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People have lots of questions about machine translation (MT). Everything from the simple, “What is it?” to the more complicated, “Why doesn’t it work better?” At some point, just about every company that translates content thinks about adding MT to their localization toolkit. But where, exactly, should MT be used? And where, exactly, should it be avoided at all costs?

With or Without the Human?

Machine translation can be used with or without a person correcting the translations. What do I mean by this? Well, if you aren’t in the localization industry, you might think that translations that are done by machine are just that. The content goes into the engine on one side, the translations come out the other, and then you use them. This is the model of Google translate or Bing translate. You type or speak what you want translated and it does its best to give you the text or sound in the requested language. No humans are involved.

But that’s not how MT is used commercially. In commercial applications, people (translators) actually edit the content once is it translated into the target language. The process is called post-editing. Theoretically, it should take translators less time to post-edit content that has been translated by MT than to translate all of the content without MT.

As MT gets better, the idea of using MT plus human post-editors is becoming more appealing. In their article “Challenges in Predicting Machine Translation Utility for Human Post Editors,” Michael Denkowski and Alon Lavie of Carnegie Mellon University state:

As MT quality continues to improve, the historically under-explored idea of using automatic translation to assist human translators becomes more attractive. Recent work has explored the possibilities of integrating MT into human translation workflows by providing automatic translation as a starting point for translators to correct, saving time compared to translating source sentences from scratch.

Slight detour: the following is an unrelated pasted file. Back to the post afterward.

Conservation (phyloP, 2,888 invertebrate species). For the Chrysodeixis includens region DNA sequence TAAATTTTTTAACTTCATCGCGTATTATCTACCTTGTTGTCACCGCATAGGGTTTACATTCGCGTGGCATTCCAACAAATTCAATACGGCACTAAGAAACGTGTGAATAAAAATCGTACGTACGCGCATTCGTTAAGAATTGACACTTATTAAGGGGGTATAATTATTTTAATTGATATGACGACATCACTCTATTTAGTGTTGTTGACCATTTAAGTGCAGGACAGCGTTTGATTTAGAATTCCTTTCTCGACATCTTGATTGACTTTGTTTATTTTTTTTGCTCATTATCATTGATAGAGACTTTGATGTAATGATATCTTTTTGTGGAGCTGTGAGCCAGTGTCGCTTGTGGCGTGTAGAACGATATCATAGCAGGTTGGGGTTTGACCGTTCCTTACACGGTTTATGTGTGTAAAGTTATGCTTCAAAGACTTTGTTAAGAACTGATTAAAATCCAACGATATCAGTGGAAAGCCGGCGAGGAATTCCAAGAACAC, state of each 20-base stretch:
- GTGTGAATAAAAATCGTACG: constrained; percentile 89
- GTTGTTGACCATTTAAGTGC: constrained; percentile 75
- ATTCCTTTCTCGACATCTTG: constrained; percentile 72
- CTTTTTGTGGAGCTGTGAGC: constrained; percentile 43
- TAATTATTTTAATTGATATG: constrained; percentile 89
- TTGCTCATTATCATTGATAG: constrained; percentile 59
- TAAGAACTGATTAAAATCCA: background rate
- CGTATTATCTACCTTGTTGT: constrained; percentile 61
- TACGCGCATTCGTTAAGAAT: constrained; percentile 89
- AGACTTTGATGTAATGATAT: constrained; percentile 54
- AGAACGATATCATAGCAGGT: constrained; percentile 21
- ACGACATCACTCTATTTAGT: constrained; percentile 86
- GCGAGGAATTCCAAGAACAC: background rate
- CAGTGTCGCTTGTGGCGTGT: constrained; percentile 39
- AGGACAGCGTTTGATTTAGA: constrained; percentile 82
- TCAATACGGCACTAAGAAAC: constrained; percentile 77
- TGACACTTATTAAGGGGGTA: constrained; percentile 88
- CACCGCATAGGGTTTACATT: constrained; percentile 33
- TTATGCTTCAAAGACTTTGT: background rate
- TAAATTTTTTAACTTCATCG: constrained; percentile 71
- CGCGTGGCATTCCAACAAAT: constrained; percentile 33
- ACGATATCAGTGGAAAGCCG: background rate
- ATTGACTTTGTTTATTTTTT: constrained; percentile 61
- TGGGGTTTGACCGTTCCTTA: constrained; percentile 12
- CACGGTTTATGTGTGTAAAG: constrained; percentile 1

How Good is Machine Translation These Days?

Admittedly, MT is getting better. Google translate is getting better. The reason for the improvements in Google translate and Bing translate has to do with the algorithms used by their statistical machine translation (SMT) engines. The website defines statistical MT as:

The translation of text from one human language to another by a computer that learned how to translate from vast amounts of translated text.

The key words in this definition are “learned” and “vast amounts of translated text.” An SMT engine is trained how to translate. The training process involves putting a great deal of content and its accompanying translation through the engine. In effect, you teach it how to do its job. Then, when someone sends new content to be translated, the SMT engine uses a statistical algorithm to match one of its known translations to the new source content. As you can imagine, it takes a lot of content to train SMT software. Over time, though, SMT engines do improve.

Measuring Machine Translation Quality

MT quality is measured on two scales. The first is adequacy. As defined by Denkowski and Lavie, adequacy is: “the degree to which MT output captures the meaning of a reference translation.” In other words, how close is the translation to the meaning of the source?

The second measure is called fluency. Fluency is, “the degree to which MT output is grammatically correct in the target language.”